More than half of people in four former communist countries fear media

More than half of people in four former communist countries fear media

According to a survey, more than half of people in four former communist central European counties fear media freedom is in danger, with majorities wanting government or EU measures to protect it.

The findings, from respondents in Poland, Hungary, the Czech Republic and Slovakia, are said to be the biggest opinion study on the issue conducted in the Visegr d countries. They will form part of the consultation process for a press freedom bill under preparation by the European Commission.

The bill spearheaded by the commission's vice-president for values and transparency, V ra Jourov is designed to safeguard media pluralism and independence amid rising concerns about ownership and potential government interference.

In order to spur action, 52% expressed concern about media freedom with the highest figure, 63%, recorded in Poland, whose rightwing nationalist Law and Justice Party PiS government is accused of aggressively targeting independent media with expensive lawsuits while meddling in public broadcasting.

Seventy-one per cent of the four countries backed government safeguarding legislation, while 59% supported giving the EU more powers to protect media liberties.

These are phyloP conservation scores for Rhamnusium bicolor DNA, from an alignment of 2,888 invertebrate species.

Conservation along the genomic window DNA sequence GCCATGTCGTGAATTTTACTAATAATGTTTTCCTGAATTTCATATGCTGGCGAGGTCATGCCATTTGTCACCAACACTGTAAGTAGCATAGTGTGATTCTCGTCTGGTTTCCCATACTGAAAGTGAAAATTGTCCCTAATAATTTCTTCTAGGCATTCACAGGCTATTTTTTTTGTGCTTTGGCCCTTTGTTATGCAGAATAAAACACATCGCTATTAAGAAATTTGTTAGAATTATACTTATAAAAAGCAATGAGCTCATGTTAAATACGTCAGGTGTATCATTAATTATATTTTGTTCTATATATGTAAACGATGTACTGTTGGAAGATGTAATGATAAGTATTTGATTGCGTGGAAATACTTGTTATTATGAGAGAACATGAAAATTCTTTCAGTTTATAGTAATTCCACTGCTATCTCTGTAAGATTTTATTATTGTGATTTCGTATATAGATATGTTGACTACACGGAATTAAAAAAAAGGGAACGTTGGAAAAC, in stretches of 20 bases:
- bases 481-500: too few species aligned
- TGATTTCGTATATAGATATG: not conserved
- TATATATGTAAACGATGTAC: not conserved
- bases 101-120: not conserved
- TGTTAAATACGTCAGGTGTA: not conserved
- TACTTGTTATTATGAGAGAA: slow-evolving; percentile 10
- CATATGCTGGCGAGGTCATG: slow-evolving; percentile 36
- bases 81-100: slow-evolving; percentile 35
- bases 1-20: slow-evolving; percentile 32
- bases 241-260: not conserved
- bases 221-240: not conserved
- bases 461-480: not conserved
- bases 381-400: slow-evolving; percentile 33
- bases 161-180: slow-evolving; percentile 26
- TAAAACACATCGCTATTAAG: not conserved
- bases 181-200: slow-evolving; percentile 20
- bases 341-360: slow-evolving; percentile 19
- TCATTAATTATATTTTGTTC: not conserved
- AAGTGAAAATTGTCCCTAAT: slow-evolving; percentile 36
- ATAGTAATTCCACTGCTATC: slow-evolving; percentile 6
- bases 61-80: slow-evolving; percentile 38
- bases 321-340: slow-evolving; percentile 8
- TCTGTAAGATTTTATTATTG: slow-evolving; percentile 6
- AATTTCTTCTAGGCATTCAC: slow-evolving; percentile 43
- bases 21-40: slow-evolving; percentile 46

Misha Glenny, a British broadcaster and chair of the Committee for Editorial Independence, warned that the EU should not overlook Poland's transgressions as a reward for its role in Russia's war against Ukraine, especially when Hungary refuses to send weapons or cut energy supplies from Russia.

Since Ukraine, the European Commission and some European Union governments have decided to attack prime minister Viktor Orb n and Hungary because of their recalcitrant position, and they are giving Poland a free pass on some of the rule of law issues, he said.

The study of 4,069 people was conducted over a 16 day period in February, before Russia's invasion.

Hungary, where Orban s far-right Fidesz government won a fourth consecutive term this month, revealed the highest number of respondents 47% who think their country s media is not free. Only 30% of the voters rated it as free, compared to 47% in the Czech Republic, where support for media independence is highest.

Orban s government has come under scrutiny over the acquisition of 500 separate media outlets, which are now under the umbrella Kesma foundation, and interference in public broadcasting that critics say has reduced television and radio stations to propaganda channels, often voicing pro-Russian war narratives.

Support for media freedom among Fidesz backers is significantly less than among other groups, said V clav t tka, a media specialist at Loughborough University.

He said that the voters of Fidesz are a completely different tribe. Thirty per cent of them support media owners being in charge of content. That figure isn't replicated anywhere else. Veronika Munk, director of content at Telex, an independent Hungarian news site, founded after a pro-government businessman took over the outlet where she previously worked, said the decline of media freedom in Hungary served as a warning to others.

She said that Hungary shows how quickly things can change. Hungary was 10th out of around 160 countries in the 2006 Reporters Without Borders index. Asked if she feared things would deteriorate further, she said: That possibility is always there. The website is funded by donations from readers. One of my concerns is that if the government decides to cut this economic link, which they could do with a new law because they have two-thirds of the seats in parliament.